Md7 Land Use Counsel
Have you made your list and checked it twice? Do you know what approvals you will need to get your site on air? What about to keep your site on air? Have you looked at your CUPs (Conditional Use Permits) and SUPs (Special Use Permits)? Do you know if and/or when they expire? Do you know how and when to renew these permits so they don’t lapse?
Many CUPs and SUPs have a termination date. Usually CUPs and SUPs permits are good for a period of 5 or 10 years. Most municipalities will agree to an extension, usually an additional five year term, if the extension is requested prior to the expiration of the permit. If an extension is not requested and not granted, the permit expires and the carrier’s equipment (antennas, mounts, cables, cable trays, base station, cabinets, and even tower) become unpermitted equipment on the site and subject to removal. This unpermitted equipment can be removed by the municipality without notice and at the carrier’s expense. The carrier may also incur fines for each day the unpermitted equipment remains on site. Many jurisdictions will not issue new permits to carriers with permit violations such as an unpermitted wireless facility or unpermitted equipment on a site. If you don’t timely renew, you can be back at square one with a gap in your network and starting the CUP or SUP process over. Plus, when you go to apply for the needed CUP or SUP, you will be trying to get that approval with an unpermitted equipment issue, fines, penalties, and asking an angry jurisdiction to issue the permit. It’s not a pretty picture.
Judicial relief is not readily available either. Take for example the American Tower Corporation vs. City of San Diego case. In that case, American Tower asked the City of San Diego to renew CUPs for 3 of its towers upon the expiration of the CUPs. CUPs had regularly been renewed by the City at other American Tower sites and recent applications by co-locators to install equipment on these sites had been approved. However, the City of San Diego required American Tower to start over and submit new applications for each site. New public hearings were also required. The City’s planning staff recommended denial of the new CUPs because the aesthetics of the towers did not meet the requirements of the City’s Land Development Code. At the hearings, the CUPs were denied by the City. Years of legal battles ensued. Agreeing with the denial of the CUPs, the final court decision said that American Tower should have known their request for new CUPs could be denied because the original CUP stated clearly that all activity must cease and the sites must be returned to their original condition after ten years if new CUP applications were not timely submitted and approved. Past renewals of CUPs and recent approvals of co-locators’ applications to install equipment on the sites did not give American Tower a reasonable expectation of renewals or approval of their CUPs, according to the Court, when the language of the CUP gave a termination date for the permit.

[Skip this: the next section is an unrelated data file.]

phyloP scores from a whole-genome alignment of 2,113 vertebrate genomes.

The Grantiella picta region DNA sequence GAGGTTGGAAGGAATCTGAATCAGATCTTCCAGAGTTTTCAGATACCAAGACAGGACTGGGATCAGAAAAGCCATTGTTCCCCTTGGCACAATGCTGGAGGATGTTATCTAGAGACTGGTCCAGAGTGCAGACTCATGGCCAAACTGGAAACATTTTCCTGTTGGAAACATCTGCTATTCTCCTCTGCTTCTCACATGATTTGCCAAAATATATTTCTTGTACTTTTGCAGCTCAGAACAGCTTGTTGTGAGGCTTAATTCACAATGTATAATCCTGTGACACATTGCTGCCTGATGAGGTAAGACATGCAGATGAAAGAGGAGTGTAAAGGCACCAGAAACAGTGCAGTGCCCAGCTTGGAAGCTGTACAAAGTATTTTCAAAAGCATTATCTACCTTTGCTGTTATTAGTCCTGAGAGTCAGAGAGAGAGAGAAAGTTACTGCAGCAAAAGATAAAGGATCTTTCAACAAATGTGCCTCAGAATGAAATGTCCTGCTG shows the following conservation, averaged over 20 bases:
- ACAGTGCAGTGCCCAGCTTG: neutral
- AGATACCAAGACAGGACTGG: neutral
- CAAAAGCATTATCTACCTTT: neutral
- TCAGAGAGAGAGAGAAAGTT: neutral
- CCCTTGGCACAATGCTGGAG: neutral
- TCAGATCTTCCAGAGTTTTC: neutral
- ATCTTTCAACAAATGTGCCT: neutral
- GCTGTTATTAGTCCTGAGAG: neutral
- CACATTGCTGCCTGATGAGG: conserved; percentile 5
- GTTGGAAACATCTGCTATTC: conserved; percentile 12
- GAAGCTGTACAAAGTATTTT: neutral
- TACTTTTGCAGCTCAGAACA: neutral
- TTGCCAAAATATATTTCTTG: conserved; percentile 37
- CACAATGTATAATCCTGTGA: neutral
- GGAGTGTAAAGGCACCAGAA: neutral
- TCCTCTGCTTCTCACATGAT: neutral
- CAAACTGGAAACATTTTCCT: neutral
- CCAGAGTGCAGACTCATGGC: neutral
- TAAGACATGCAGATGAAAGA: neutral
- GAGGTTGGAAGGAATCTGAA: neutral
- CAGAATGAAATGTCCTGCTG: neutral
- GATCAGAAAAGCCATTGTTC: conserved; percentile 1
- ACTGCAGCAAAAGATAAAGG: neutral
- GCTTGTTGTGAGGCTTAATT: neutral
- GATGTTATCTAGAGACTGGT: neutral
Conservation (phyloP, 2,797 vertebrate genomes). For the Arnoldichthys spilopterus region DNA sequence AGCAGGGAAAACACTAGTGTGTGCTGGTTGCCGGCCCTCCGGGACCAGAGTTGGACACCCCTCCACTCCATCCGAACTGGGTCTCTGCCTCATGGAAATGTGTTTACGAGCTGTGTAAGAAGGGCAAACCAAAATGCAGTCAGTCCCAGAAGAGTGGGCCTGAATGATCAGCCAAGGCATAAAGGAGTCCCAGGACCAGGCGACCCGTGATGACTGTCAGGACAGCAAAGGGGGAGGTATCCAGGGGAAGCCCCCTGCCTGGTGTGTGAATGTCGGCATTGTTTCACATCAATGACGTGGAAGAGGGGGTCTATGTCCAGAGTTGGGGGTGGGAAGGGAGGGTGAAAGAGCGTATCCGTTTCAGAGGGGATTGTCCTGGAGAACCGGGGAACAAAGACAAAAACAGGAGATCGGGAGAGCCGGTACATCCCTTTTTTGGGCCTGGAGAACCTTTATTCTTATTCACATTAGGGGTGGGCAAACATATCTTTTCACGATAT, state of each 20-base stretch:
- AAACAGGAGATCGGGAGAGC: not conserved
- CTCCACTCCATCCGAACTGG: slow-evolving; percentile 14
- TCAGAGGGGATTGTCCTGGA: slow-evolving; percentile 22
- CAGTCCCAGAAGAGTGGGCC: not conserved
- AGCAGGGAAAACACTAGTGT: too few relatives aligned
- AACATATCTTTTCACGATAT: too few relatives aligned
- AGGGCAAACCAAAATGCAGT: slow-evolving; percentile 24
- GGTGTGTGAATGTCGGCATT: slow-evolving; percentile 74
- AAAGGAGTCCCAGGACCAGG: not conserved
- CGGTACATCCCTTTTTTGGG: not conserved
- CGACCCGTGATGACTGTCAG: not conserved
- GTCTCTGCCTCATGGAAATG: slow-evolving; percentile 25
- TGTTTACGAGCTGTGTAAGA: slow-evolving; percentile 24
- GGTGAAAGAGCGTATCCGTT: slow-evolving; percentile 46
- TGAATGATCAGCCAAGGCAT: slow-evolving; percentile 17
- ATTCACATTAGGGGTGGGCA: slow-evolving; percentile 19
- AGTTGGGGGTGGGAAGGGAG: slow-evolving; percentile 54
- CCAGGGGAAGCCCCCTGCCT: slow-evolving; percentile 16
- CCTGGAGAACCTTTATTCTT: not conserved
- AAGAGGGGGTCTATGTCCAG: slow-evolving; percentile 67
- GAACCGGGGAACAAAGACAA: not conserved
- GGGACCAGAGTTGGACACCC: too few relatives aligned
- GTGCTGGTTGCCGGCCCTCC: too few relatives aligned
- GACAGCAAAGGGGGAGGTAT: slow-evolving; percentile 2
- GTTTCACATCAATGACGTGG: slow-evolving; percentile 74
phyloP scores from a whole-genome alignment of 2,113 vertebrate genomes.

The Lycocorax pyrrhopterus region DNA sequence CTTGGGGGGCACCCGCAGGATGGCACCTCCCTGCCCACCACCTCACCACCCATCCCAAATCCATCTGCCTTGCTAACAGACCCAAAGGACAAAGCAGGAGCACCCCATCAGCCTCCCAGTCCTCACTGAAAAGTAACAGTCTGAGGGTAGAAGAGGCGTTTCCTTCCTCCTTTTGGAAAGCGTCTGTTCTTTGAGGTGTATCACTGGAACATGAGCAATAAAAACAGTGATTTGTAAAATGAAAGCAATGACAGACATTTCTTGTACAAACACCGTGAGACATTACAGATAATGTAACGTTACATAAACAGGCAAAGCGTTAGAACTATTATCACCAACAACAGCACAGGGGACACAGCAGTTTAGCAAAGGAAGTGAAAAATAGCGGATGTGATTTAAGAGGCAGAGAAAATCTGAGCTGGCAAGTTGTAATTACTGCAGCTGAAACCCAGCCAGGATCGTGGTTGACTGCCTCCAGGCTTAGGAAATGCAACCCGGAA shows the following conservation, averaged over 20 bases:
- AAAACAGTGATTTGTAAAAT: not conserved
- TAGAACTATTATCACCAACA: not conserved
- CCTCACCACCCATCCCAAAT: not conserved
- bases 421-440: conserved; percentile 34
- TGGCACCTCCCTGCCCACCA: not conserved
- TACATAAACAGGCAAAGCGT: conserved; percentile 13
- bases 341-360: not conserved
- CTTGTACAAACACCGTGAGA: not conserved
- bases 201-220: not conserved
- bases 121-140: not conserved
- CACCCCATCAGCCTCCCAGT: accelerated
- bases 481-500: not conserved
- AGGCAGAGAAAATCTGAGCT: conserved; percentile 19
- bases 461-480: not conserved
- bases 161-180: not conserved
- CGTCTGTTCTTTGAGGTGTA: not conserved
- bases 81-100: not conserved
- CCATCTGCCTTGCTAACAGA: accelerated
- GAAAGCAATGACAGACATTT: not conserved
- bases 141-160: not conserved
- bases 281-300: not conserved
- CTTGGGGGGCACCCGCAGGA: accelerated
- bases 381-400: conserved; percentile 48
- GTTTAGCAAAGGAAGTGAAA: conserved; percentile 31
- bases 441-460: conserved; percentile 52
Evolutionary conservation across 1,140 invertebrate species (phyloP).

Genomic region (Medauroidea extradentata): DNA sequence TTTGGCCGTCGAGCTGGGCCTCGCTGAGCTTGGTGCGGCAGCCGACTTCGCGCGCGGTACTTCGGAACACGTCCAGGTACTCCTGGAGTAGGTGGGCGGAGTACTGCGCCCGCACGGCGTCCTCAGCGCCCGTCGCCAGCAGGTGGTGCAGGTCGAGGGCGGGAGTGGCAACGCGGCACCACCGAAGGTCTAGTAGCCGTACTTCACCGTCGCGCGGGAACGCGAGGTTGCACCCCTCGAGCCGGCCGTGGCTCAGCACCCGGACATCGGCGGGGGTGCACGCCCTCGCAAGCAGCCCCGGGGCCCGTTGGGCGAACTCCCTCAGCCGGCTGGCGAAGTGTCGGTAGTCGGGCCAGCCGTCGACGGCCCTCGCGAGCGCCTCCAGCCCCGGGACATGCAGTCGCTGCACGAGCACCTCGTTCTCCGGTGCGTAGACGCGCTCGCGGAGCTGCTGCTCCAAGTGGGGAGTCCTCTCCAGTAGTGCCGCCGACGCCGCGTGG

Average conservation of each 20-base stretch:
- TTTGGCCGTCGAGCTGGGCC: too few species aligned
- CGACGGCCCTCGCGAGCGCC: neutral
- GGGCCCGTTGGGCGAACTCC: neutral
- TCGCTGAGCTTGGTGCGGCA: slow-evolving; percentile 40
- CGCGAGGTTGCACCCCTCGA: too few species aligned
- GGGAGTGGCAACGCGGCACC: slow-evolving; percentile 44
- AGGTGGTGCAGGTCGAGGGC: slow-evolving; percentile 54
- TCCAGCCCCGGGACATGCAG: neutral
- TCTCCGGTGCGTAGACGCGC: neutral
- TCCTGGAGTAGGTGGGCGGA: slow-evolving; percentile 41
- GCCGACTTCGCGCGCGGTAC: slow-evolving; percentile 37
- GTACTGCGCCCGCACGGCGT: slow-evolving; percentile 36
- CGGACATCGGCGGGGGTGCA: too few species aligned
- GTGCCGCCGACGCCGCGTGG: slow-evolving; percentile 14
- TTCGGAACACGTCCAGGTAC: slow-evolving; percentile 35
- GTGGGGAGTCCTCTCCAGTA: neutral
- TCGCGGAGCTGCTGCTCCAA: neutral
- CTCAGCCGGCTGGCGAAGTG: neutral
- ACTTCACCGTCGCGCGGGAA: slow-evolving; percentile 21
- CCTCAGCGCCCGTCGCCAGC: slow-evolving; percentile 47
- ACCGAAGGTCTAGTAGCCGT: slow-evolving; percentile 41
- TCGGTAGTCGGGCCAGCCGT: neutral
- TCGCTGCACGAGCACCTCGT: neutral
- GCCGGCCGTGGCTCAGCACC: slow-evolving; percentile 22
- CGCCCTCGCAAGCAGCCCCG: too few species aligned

Unfortunately, there are many of these cases in California and across the U.S. Check your CUPs and SUPs. Read them carefully. When do they expire? Do not assume, even if local Code allows for renewal of your CUP or SUP that these permits will be renewed. Start the process early, at least 18 months in advance of the permit expiration date, by entering into a dialogue with local planning staff. Know what issues you will need to address to get your CUP or SUP renewed. If you have used all your renewal terms or, if the local jurisdiction has indicated they will not renew the permit, you will need to get new CUPs or SUPs for the site. Start by finding out whether the CUP or SUP process and Code requirements have changed. Then begin the approval process while the existing CUP or SUP is in effect to avoid the unpermitted equipment issues, the removal of equipment issues, and any gaps in coverage.
Time to start making your list.